I have chosen, in the end, to look deeply into things
When I am working, each drawing becomes like a diary, a record of sensations and my encounters with the world. My feelings, my body are supported on the raft of the drawing – it is the place for expression without analysis or judgment. A place that is accessible but locked away most of the time. It is a movement, a dance, the pleasure of being swept away – sometimes I ignore it, sometimes I seek it out. All I know is that the experience can resonate through my body like a bell. In those series of moments I feel most alive without being aware. It is as if I am inscribing my body into drawing, into the activity of drawing, into each stroke. In those mute moments, in the co-ordination of hand and eye, I make the journey of the periphery into the centre, into symmetry. What I am doing is not ordinary in the sense that many people do exactly this, but it feels ordinary – humble, basic and at the same time extraordinary.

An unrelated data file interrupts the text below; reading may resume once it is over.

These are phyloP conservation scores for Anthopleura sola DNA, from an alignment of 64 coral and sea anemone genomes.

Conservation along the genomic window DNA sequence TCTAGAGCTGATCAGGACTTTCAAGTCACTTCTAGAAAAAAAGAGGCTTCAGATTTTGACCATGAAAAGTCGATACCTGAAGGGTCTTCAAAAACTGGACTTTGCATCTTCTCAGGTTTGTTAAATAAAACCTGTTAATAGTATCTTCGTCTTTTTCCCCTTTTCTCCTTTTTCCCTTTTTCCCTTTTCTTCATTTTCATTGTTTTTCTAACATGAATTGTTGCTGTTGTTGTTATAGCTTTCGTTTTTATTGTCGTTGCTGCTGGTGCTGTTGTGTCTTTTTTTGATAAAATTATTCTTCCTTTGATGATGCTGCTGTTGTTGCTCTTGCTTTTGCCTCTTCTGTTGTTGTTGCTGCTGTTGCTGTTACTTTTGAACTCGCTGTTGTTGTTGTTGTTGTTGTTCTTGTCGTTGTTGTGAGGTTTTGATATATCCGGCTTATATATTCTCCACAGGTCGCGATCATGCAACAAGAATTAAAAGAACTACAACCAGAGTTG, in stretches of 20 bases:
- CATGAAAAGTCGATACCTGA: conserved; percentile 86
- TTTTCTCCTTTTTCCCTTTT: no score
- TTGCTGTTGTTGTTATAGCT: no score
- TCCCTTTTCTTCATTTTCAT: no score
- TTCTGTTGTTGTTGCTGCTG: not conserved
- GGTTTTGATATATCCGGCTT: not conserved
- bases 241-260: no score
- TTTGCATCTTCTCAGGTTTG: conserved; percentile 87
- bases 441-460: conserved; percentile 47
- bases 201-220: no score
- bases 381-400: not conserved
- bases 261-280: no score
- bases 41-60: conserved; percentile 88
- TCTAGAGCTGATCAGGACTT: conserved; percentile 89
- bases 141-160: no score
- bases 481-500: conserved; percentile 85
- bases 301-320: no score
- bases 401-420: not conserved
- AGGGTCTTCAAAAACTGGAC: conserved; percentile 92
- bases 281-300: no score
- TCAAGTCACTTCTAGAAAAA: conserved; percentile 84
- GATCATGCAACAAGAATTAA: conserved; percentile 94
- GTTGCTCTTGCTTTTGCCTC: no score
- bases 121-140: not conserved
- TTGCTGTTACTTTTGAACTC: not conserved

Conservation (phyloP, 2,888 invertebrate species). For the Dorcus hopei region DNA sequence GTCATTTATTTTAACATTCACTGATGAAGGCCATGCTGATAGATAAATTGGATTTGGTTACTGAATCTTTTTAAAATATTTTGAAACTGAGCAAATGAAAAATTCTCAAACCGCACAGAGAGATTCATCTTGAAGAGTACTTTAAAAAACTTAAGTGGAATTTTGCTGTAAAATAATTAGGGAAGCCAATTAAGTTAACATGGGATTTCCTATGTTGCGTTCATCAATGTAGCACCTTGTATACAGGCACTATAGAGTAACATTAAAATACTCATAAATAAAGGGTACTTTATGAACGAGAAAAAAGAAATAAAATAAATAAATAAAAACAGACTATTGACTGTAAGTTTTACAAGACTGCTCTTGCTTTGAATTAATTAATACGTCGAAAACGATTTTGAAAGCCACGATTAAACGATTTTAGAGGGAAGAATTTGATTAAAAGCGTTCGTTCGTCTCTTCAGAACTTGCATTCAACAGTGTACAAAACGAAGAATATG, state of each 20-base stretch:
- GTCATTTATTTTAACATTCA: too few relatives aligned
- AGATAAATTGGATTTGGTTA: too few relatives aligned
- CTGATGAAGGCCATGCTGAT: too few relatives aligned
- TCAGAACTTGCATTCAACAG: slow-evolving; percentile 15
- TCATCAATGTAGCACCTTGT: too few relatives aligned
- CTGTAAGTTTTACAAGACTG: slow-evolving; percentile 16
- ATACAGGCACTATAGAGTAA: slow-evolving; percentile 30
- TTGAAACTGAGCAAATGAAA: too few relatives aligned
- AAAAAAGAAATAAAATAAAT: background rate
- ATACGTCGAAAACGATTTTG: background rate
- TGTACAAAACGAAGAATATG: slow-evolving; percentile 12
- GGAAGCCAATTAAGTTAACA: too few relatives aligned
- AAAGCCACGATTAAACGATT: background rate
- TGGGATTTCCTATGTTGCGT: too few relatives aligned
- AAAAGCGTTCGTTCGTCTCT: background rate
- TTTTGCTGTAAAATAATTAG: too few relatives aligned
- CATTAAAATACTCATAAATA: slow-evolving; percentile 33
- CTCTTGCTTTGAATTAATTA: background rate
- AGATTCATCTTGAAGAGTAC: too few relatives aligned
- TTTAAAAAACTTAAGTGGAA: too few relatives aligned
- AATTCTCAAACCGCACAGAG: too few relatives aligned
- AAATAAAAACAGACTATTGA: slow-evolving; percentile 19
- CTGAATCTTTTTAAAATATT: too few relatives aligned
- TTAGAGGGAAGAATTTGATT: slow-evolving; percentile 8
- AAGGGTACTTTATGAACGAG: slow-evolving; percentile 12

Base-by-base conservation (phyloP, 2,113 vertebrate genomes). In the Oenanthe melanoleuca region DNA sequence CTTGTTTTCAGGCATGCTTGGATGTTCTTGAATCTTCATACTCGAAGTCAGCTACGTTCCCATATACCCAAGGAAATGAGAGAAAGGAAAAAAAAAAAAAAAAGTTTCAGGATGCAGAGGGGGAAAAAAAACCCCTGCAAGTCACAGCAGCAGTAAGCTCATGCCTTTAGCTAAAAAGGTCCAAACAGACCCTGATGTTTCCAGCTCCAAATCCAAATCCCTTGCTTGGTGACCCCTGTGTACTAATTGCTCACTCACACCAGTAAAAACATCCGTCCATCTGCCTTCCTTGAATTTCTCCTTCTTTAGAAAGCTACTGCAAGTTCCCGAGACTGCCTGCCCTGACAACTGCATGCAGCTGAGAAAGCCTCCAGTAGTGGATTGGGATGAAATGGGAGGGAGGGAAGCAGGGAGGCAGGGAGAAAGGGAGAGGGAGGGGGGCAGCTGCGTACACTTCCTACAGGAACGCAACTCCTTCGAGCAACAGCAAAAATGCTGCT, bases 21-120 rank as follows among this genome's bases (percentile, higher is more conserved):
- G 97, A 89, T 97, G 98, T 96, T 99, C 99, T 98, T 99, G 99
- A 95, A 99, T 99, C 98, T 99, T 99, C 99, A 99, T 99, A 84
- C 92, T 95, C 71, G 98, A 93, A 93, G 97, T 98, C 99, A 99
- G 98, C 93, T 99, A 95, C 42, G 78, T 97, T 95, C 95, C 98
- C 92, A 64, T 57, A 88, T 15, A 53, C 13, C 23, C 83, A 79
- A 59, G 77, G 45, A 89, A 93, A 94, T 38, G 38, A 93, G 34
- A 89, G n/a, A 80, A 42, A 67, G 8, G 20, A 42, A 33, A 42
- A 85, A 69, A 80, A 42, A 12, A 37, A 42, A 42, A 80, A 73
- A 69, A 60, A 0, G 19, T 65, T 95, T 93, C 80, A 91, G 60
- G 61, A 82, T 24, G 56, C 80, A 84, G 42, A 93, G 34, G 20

Amanda Robins, Tudor Rose (Open Coat 1), 2002, 115 x 178
Pencil on Arches watercolor paper
When I enter the world of the object – the enveloping garment – I lose myself. I gain the moment and timelessness; I gain the perfection of pursuing the everyday. I spend my time in following the object’s existence in the series of moments during which we are intimately connected. It is a form of meditation directed by pure functionality (if art can be said to be functional). In order to draw the object, I must inhabit its particularity; I must be a witness to the infinite detail otherwise known as reality.
– Amanda Robins, Slow Art
Image and text copyright © Amanda Robins
SLOW ART: Painting and Drawing as a Meditative Process